1. Pick a Day and Time
National Volunteer Week takes place April 23-29, 2017, in both the United States and Canada, so consider hosting your event during that week. When picking a date and time, consider your volunteers’ schedules. Can they attend an event in the middle of the day, or is the evening better? If you are unsure, contact a few and take a quick poll.

2. Choose a Theme
This is a must-have for any celebration because it helps tie everything together. Remember to incorporate all ages and genders to make it an inclusive event for anybody who might attend. For this year’s National Volunteer Week, Points of Light is advancing the theme of “Service Unites” – centering on the ideas that volunteerism brings people together to tackle tough challenges, create change, and build stronger, more vibrant communities. 

3. Set a Budget
Saying thank you doesn’t have to cost a lot, but it’s important to determine how much you want to spend on your event. Brainstorm your biggest expense (ex: location, food). Consider whether you will need technology, like a microphone or sound system, or if you’ll want to hire a photographer or videographer. If you have a limited budget, prioritize based on what you think will make the biggest impact. You may also be able to find a venue that will let you use the space for free, or local restaurants willing to donate food.

4. Invite Volunteers and Supporters
Once you’ve set your budget, set your guest list. Get your team together to brainstorm which volunteers you’d like to recognize. Consider also inviting any supporters, external partners or community members who have benefited from your volunteers’ efforts.

5. Promote the Event
People need to know about the event! There are several ways to do this: social media is a great tool, along with email and word of mouth. Check out the National Volunteer Week marketing toolkit for logos, banner templates, sample messages and social media graphics.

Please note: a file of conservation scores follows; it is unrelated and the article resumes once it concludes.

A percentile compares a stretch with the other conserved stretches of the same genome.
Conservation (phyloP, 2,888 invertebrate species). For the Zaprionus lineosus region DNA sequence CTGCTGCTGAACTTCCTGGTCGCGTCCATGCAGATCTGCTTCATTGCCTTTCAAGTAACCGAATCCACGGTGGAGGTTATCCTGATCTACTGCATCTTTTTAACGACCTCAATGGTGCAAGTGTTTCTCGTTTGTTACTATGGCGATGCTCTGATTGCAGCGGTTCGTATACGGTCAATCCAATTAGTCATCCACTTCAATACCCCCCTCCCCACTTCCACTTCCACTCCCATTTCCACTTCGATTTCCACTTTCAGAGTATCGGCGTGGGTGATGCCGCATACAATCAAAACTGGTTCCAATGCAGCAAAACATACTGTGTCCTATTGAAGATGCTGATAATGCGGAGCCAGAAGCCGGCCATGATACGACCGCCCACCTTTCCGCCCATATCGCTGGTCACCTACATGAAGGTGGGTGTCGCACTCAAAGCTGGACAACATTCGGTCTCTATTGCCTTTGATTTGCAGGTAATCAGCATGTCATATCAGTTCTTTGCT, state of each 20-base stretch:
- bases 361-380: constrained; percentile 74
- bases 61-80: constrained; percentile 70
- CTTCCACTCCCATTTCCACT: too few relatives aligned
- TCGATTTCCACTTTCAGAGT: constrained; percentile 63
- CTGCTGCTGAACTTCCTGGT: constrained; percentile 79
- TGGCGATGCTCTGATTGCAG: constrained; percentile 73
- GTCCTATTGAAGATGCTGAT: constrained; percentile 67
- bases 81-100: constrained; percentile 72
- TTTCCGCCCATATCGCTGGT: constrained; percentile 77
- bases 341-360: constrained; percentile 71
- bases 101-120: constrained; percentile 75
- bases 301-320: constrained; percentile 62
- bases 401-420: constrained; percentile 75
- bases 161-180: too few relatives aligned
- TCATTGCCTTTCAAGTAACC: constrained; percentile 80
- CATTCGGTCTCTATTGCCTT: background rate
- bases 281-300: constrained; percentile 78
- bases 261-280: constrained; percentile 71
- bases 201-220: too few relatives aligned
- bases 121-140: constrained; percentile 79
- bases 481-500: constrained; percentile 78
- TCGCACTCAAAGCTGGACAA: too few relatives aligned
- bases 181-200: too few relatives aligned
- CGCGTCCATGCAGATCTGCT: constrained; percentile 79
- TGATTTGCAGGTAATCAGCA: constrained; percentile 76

6. Activities
Every celebration is centered on a main event, but may include smaller ones throughout the day or evening. For example, you could create an #ivolunteer photo booth to encourage attendees to share what service means to them. Points of Light will be providing a downloadable #ivolunteer signboard for National Volunteer Week (available 4/13 in the marketing toolkit); your attendees can fill out the signboards and take photos to share on social media using #ivolunteer and #NVW. This is an easy (and free) way to engage people during your event.

7. Gifts
If you want to show your appreciation with more than just words, consider giving your volunteers small gifts – something simple and meaningful to remind them that they matter to your organization. Here are a few quick ideas from Nevada Volunteers:

  • Candle: present a candle with a card saying, “You light the way.” or “No one can hold a candle to you.” or “Thanks for your glowing enthusiasm.”
  • 100 Grand candy bars: “Volunteers are priceless.”
  • Chocolate gold coins: “Volunteers are worth their weight in gold.”
  • Hat with your organization’s logo: “Our hats are off to you! Thanks for all you do!”
  • Plant: “We grow luckier every day you’re with us.”

8. Share on Social Media
During or after the celebration, consider sharing pictures or video featuring your volunteers. This is a great way to publically thank them and raise the profile of their work. You can tap into the national conversation around National Volunteer Week using #nvw, #ivolunteer and #serviceunites.

This article was originally published on Points of Light and appears here with permission.


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